On my way home from work, I stopped in at the Snapping Turtle to have a cold one with a few of the boys. Whale, a hard-core Hoya hoop fan, the kind who's so loud at games that fathers, schooling their children on how to act in public, use him as an example of how not to behave, met me at the door.
"I mad," he said, holding a frosty draft. "Real mad."
"It's a nice day out, Whale," I replied. "You've just gotten married, job's going well, there's a 'Skins game on the tube this weekend, what's got your dander up?"
"I can't believe Big John's dropped the AU Eagles from his schedule," he said. "Now the Hoyas don't play against any school in the city."
"That's true," I agreed.
"Heck," Whale bellowed. "It's a sad day in Washington when the best coach in the country, who used to struggle against American and George Washington and who used to get trounced by Maryland, can't keep an open date for one local team."
"Maybe he's still mad about losing to AU when he had Patrick Ewing in the middle," I suggested. "It hurts being beaten by an area underdog in your own home town."
"Eddie Tapscott's greatest victory as head coach of the Eagles," Whale proclaimed. "I was there, incredulous, and mad as hell after we lost. But I was happy for coach Tap. I mean, he grew up in Washington. Hoya fan or not, I always pull for our own.
"Don't you remember going over to Fort Myer during Big John's first season to see the underdog Hoyas play a respectable AU team? Georgetown freshman Merlin Wilson squared off against local great Kermit Washington. The Hoyas lost, but played the Eagles pretty tough, even though Kermit scored 44 points and grabbed over 20 rebounds."
"The last NCAA player to average 20 points and 20 'bounds," Whale offered, loud enough for those working in the kitchen to hear.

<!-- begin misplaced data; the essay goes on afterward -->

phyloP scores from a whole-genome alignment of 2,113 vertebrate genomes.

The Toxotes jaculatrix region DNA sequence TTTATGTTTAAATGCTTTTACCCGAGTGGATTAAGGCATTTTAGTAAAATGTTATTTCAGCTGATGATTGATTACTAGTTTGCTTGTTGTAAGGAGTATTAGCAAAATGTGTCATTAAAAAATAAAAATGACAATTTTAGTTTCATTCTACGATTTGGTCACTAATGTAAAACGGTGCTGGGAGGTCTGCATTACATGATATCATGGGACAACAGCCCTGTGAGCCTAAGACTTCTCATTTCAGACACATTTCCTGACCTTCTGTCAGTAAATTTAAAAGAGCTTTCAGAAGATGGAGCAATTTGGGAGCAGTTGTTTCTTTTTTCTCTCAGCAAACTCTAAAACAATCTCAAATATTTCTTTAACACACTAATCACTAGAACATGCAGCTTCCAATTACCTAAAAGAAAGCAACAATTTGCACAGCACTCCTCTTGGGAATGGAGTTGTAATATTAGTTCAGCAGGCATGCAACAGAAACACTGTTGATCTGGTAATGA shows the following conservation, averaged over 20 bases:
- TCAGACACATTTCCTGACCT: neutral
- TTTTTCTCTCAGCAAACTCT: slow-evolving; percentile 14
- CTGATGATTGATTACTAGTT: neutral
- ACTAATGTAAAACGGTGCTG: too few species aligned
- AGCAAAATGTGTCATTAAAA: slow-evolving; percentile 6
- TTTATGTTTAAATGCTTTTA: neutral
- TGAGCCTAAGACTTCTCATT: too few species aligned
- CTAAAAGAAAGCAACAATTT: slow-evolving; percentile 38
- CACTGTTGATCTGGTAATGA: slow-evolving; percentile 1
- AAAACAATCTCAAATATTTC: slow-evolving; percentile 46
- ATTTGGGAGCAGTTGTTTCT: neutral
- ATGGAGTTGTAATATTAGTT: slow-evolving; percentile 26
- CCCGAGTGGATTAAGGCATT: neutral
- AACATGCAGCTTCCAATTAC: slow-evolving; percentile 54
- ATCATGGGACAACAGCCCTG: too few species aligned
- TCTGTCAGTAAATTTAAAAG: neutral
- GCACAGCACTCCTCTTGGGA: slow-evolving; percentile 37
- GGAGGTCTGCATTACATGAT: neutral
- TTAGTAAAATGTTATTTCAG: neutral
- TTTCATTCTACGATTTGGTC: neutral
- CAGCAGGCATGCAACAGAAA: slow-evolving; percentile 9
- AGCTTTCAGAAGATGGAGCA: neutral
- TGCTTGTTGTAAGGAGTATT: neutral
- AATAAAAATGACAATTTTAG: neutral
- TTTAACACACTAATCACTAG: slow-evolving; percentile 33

He downed his draft and ordered another.
"Here's what I think," he said, his nose glowing like the exit sign overhead. "Washington's a hoop-crazed town, right? D.C. basketball is inner-connected. Big John's a local, Eddie Tapscott's a local, Howard's head coach A. B. Williamson's local."
"Who'd he coach in high school?" I asked.
"Eastern," Whale answered, irritated by my bad memory. "I saw him in the finals of the '74 Knights of Columbus tournament. St. John's beat 'em. And that was the day after the Cadets upset Dunbar of Baltimore."
"With or without Skip Wise?" I asked.
"With him," Whale answered. "But that's not the point. Maryland's Bob Wade coached Dunbar of Baltimore. He was a 'Skin under Lombardi. Come on, that makes him a local too."
"What about head coach John Kuester over at George Washington?" I asked. "No local connection there."
"The heck there's not," Whale snapped. "Big John was an assistant under Dean Smith during the '76 Olympics in Montreal. Kuester played for Dean. He's not a 'Skin but he's connected."
"Okay," I surrendered. "What's your point?"
"Every year when the season begins, Big John and the Hoyas fly over to Hawaii to play teams like Hawaii Hilo, right? Have you ever seen Hawaii Hilo play? Well, I have," Whale said, without waiting for my reply. "Our old summer league team could beat 'em."
"Maybe so," I agreed. "But let's be logical, Whale. If you lived in Hawaii and owned a smooth-gliding surfboard and a pair of Air Jordans, which would you choose if everyone went around yelling: 'Surf's up!'?"
"That's not the point," he answered, his expression pained. "Big John's among the most influential basketball coaches in the country. If he'd throw us all a bone, Washington could restore some of the cross-town rivalries. We could have a holiday tournament with eight local teams."
He began counting: "Georgetown, Maryland, George Washington, American and Howard, which, incidentally, should have been invited to last year's NCAA tourney.
"Include George Mason from across the Potomac and toss in Navy for patriotic reasons. Then add the winner of a game played between Wil Jones' UDC Firebirds and Jack Bruen's Catholic Cardinals, and Washington would have one helluva local tournament."
"Where would you hold it?" I asked.
"At the Capital Centre," Whale concluded.
"Yeah," I said. "But we'd still have to pay Abe Pollin $3.50 for parking." -- Sean Kelly is a member of The Post's national news staff.